As a true freshman, there were times when he was really good and times when he was not good at all. With a season under his belt and a new play caller in Chad Morris, this will be fascinating to watch. But, again, it’s a bit of an unknown.
8. Can Terry Wilson be Terry Wilson again?
His injury last year turned Kentucky into an offense that used a wide receiver at quarterback (and, boy, was Lynn Bowden Jr. effective). If Wilson is healthy, the Wildcats will look different than they did in 2019, but more like they did in 2018. Also, Auburn transfer Joey Gatewood hopes to win his eligibility appeal and that could be a factor.
9. Because Phil Fulmer has declared Tennessee is back, can Jarrett Guarantano deal with the pressure?
He has been an erratic quarterback during his career, but finished strong when the schedule got easier. How does he fare in September and October when the Vols get Oklahoma, Florida and Alabama?
10. Is Mac Jones the man?
He did some good things after replacing Tagovailoa at Alabama, but we all know Nick Saban isn’t afraid to change quarterbacks.
11. Is Shawn Robinson the answer?
The TCU transfer will likely be the starter after sitting out the year and he has all the tools. New coach, new coordinator, new quarterback. Should be interesting.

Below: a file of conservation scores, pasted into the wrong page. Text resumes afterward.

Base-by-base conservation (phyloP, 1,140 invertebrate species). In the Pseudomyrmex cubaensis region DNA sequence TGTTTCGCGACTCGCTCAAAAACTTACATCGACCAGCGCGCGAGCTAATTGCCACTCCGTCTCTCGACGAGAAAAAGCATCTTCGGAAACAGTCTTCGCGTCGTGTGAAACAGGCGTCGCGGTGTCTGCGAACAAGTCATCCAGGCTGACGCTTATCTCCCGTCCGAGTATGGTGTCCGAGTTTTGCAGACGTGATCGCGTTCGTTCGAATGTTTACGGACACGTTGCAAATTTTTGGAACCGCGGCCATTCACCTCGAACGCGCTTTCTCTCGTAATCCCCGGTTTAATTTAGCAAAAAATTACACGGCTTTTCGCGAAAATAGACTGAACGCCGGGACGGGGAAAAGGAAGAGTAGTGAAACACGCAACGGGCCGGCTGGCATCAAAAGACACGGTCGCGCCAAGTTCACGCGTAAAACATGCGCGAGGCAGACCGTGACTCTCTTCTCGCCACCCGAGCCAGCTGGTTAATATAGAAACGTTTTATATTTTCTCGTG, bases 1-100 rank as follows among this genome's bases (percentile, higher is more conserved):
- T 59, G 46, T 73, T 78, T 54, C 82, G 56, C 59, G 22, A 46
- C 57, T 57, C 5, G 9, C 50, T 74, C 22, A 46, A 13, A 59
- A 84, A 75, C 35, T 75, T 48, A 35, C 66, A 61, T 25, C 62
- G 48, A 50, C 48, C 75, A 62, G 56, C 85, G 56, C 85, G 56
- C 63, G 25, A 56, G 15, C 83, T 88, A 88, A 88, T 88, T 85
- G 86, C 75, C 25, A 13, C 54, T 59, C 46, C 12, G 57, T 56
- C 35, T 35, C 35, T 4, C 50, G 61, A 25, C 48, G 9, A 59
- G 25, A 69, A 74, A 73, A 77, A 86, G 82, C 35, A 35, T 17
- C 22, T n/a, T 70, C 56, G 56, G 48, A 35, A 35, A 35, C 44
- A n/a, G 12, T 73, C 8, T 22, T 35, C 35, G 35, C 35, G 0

12. Does baseball mess with Lane Kiffin’s plans?
John Rhys Plumlee was electric at times last year, but he’ll spend the spring playing a different sport. That could open the door for former UF commit Matt Corral, who was a sometimes starter last year. Only Kiffin knows for sure and right now, he probably has no idea.
13. Does Vanderbilt have a quarterback?
That’s what Derek Mason is about to find out. Four quarterbacks played last year and they have all left. Vandy has four guys for the position, but no idea who will win the job.
Freshman Ken Seals will get most of the snaps in the spring while juco transfer Jeremy Moussa rehabs a leg injury.
14. Can Ryan Hilinski get South Carolina over the hump?
He started 11 games last season with mixed results at best and had knee surgery in December. His quarterback rating was almost 100 points below both Burrow and Tagovailoa and he had more sacks than TD passes.